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Background to Lone Parent Welfare Reforms 2008

How does this become law?
Widespread Criticism
Social Security Advisory Committee
Merits committee
6th Delegated Legislation Committee
Scrapping Income Support and privatising employment services

How Does Something Like this get to be Law?

These regulations can become law without the Government having to steer a Bill through the Houses of Parliament. As with so many other changes to our laws, these regulations will be introduced at Westminster via Statutory Instrument which is delegated or secondary legislation. Since the regulations amend the Jobseeker's Act 1995, they are subject to the affirmative resolution procedure. You can read more about statutory instruments here and here.

What Everyone Says about These Measures: Work and Pensions Committee; Lone Parent Stakeholder Groups; Social Security Advisory Committee; Merits Commiteee; 6th Delegated Legislation Committee

In the summer of 2007 the Department of Work and Pensions ran a consultation on the Government Green Paper In Work, Better Off. The Government's own consultation report expressed reservations about the policy. In March 2008 the Government's Work and Pensions Committee published a highly critical report with submissions throughout from the Child Poverty Action Group and One Parent Families/Gingerbread stating that benefit sanctions should only be applied with extreme caution, and that the Jobseeker's Allowance regime was inflexible and in urgent need of a complete overhaul.

Social Security Advisory Committee highly critical

In May 2008 the Government presented draft regulations to the Social Security Advisory Committee for consultation with stakeholders and other interested parties. The SSAC report was highly critical of many aspects of the draft regulations and strongly recommended that the measures did not go ahead. Read the report here.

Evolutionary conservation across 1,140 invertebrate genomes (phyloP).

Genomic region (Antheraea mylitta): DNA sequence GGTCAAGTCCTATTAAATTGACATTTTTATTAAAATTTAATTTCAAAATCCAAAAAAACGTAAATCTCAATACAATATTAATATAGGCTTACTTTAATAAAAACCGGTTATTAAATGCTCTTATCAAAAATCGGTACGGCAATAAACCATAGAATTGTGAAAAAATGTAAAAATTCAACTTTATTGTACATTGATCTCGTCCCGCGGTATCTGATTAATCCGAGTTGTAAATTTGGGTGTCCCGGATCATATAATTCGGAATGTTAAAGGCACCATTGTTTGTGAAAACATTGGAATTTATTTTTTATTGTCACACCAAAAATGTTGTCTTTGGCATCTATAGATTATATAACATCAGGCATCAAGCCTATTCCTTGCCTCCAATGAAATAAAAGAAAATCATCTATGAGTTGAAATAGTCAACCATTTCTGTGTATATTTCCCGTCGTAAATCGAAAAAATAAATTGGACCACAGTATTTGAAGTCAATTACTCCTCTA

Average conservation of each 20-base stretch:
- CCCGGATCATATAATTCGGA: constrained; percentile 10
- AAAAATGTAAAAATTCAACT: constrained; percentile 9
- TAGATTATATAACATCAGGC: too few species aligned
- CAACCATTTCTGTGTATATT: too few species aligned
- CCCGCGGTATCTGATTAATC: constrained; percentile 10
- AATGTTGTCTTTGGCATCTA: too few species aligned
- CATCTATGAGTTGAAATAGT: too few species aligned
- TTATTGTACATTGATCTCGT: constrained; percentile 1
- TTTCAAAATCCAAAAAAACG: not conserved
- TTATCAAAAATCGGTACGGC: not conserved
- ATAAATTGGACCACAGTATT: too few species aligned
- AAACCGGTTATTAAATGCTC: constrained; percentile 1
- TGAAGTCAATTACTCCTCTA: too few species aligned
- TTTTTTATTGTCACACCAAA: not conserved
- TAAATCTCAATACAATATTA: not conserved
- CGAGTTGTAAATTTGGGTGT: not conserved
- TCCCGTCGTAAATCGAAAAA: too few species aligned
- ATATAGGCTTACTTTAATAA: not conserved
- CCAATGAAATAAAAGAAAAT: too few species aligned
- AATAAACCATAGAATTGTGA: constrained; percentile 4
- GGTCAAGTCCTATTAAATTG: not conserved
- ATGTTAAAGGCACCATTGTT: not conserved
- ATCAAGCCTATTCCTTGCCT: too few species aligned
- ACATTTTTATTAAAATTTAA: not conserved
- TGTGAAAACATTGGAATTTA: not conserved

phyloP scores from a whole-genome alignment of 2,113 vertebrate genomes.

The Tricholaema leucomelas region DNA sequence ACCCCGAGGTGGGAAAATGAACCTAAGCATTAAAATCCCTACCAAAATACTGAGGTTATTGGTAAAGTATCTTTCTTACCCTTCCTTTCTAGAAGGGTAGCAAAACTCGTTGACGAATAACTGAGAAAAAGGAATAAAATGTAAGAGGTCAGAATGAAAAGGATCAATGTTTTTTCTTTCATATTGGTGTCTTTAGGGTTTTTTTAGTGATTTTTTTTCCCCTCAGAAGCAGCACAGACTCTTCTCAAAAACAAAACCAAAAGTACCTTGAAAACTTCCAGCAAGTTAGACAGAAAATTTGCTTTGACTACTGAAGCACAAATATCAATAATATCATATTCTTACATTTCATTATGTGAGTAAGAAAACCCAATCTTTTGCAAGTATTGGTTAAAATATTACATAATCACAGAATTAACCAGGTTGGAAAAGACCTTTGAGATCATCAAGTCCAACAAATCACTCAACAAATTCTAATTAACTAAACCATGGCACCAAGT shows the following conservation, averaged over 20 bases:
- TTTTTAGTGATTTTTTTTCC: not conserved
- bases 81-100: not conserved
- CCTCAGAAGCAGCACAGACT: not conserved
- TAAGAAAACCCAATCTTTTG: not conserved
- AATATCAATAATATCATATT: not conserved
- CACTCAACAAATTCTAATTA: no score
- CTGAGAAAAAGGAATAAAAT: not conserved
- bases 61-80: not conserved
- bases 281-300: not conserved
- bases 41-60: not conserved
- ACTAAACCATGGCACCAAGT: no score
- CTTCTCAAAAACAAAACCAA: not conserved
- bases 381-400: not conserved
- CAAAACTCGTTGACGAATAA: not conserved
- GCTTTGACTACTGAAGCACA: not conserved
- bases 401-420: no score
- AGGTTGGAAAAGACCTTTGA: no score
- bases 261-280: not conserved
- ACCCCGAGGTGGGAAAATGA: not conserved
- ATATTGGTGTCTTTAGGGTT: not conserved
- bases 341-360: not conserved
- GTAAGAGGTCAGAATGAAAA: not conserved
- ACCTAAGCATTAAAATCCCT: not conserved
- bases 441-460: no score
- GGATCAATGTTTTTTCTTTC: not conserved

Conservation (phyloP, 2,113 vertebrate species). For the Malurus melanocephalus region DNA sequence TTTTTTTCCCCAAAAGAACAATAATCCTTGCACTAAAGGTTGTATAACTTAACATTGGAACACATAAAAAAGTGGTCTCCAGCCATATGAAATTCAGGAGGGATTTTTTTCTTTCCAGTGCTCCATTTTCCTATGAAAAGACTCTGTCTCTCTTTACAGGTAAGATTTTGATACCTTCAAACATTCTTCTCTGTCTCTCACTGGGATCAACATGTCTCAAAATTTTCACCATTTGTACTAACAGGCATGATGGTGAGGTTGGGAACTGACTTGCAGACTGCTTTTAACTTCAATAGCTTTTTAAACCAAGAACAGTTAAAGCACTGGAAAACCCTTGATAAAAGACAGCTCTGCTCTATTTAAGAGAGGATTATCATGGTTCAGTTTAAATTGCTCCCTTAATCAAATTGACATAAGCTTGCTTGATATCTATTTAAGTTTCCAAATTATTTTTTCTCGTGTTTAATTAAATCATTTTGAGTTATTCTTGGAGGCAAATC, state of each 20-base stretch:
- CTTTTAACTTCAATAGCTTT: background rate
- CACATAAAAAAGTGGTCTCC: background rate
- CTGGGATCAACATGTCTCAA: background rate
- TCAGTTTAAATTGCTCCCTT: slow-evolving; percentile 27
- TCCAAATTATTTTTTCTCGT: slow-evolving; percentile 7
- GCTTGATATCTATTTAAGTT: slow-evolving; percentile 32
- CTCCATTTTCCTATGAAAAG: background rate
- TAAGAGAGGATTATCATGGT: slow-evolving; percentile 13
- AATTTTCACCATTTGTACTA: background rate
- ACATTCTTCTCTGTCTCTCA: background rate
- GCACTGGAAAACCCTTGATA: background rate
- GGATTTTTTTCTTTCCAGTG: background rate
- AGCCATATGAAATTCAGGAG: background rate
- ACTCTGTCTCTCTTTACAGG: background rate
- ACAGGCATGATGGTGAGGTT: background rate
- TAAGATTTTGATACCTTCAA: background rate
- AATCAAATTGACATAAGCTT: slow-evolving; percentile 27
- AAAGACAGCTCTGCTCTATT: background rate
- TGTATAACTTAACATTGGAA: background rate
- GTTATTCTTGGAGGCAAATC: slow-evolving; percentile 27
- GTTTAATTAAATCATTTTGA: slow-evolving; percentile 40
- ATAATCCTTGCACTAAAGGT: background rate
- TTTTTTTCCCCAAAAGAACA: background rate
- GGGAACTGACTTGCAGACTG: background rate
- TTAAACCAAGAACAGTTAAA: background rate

NB we are still trying to find online reference for the SSAC report itself, rather than having to trawl through the government's Command Paper and we will post as soon as we find it.

Merits Committee said measures were contentious

The regulations were nevertheless laid before parliament on October 6th and were promptly referred to the House of Lords Merits Committee which has the job of considering statutory instruments which may be contentious or likely to give rise to issues of public policy.

The Merits Committee in its turn drew attention to a number of intractable problems with the draft regulations. You can read the Merits Committee report here.

6th Delegated Legislation Committee criticisms and questions for Minister

The last stage in the successful progress of these regulations has been the debate at the 6th Delegated Legislation Committee on October 30th where the new Minister Kitty Ussher explained why the Government was still going ahead with the regulations. You can read the transcript of the Committee meeting here (need to click to advance web pages).

Scrapping Income Support and privatising the employment services

The proposed welfare reform regulations are part of a package of measures with the ultimate aim of abolishing Income Support and contracting out employment services to private companies. See the Department of Work and Pensions website for private tender information here and the DWP Green Paper No One Written Off for more information on scrapping Income Support and the current Social Security Advisory Committee consultation on the Flexible New Deal for information about privatised employment services in the second year of the JSA claim.

Food for Thought:
Home Education for Teenagers

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The DCSF thinks school is the best place for children.
Here at Education Otherwise Campaign Website,
we beg to differ

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